Behind the Scenes of High School Musical Jr.

Behind the Scenes of High School Musical Jr.

Owen Jones, Staff Writer

When people watch a performance at Trottier or any auditorium at all, the audience only sees the performers, but they do not see who or what makes them seen, heard, and costumed and able to make the show come to life. There are many people behind the scenes controlling lights, sound, props, and the cast.  The Trottier school play and the musical is a real big deal, not only for the cast but even for the crew and teachers who direct because of the effort and time that goes into it.

There is a lot of work that is put into both of the performances. Even before the cast has even been picked, the directors have to research shows, prepare contracts and audition materials, and then stay after school to watch kids audition for a part. The four teachers who do this are really dedicated to what they do.

During rehearsals, a lot of kids make new friends and reconnect with other friends they haven’t talked to in a while. However, what many people outside of the play don’t realize is that the play is for everyone. There are many stereotypes about how drama is only for nerds and uncool people, but it’s not.  The cast at Trottier is made up of all three grades and a variety of social groups. It is open to anyone who wants to participate, and it provides everyone with a sense of belonging.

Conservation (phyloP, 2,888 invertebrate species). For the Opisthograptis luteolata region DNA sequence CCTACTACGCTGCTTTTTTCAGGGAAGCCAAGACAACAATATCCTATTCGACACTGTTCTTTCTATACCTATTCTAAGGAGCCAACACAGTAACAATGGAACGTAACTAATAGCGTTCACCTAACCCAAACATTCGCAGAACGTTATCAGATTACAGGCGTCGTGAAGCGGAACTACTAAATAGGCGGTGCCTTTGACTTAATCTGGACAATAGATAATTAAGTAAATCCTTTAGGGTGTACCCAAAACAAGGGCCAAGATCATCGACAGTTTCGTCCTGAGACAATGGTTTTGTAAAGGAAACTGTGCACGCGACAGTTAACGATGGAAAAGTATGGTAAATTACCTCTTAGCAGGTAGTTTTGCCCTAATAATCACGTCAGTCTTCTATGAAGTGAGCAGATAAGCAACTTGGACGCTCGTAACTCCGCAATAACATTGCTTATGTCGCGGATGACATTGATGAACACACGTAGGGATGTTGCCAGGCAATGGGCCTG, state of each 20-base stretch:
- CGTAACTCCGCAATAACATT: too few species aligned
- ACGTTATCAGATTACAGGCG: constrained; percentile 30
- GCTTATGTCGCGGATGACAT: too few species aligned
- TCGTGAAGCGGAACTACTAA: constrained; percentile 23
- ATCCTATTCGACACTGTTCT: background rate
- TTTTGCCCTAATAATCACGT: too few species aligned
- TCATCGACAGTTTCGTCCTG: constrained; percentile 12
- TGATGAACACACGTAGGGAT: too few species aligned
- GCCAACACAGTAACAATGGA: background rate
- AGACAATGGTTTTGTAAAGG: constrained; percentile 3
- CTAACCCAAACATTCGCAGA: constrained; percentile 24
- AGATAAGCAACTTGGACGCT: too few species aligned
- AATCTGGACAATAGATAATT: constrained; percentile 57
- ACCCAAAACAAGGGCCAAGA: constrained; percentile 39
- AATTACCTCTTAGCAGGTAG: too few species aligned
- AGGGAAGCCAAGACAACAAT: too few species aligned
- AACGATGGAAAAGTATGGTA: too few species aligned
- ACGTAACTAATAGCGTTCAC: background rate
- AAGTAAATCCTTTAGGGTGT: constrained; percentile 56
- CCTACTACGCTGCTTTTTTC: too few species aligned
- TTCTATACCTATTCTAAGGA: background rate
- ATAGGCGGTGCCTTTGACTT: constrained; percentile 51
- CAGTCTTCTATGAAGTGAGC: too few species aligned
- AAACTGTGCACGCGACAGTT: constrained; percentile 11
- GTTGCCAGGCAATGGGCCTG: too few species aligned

The tech crew is a group of 2-4 students who work with Mrs. Penzone.  The tech crew’s job is to control the lights and the sound for the play. Before tech can be added to a show, the lighting board has to be loaded with light cues that are unique to each show.  These light cues are important to show changes in scenes and to provide special effects for different things happening on stage. In preparation for the upcoming play, the tech crew must get to the auditorium right after school to set up the stage and test the microphones for the cast. Lastly, they make sure all of the electronics are working properly and in order.  The tech crew is also responsible for the sound cues that are needed for different sound effects, such as bells, thunder, animals, etc.

The stage crew changes the sets, controls the curtains, maintains the props, and directs the cast to get ready for their next scene in the show. Many people might think, “Oh, that’s easy,” but it’s really a lot of work because there are only four members on the stage crew, and they have a lot to do. Communication is essential to the stage crew. For instance, when the curtains need to be closed or when the set needs to be changed, the stage and tech crew all communicate through walkie-talkies. For each play/musical there is at Trottier, a unique set is built, which may also include a backdrop.

Many people probably know what the cast does, but what the audience sees on stage does not come from just one practice. Final performances are a result of a dedicated cast that rehearses three days a week after school. Two weeks before the show, the cast and both crews are at Trottier until 5 p.m., practicing and getting ready for the big show.

Trottier plays and musicals are complex to put together. Although it’s hard, there is a great team working together. When watching a performance, think about how much work goes into putting together a school play or any performance.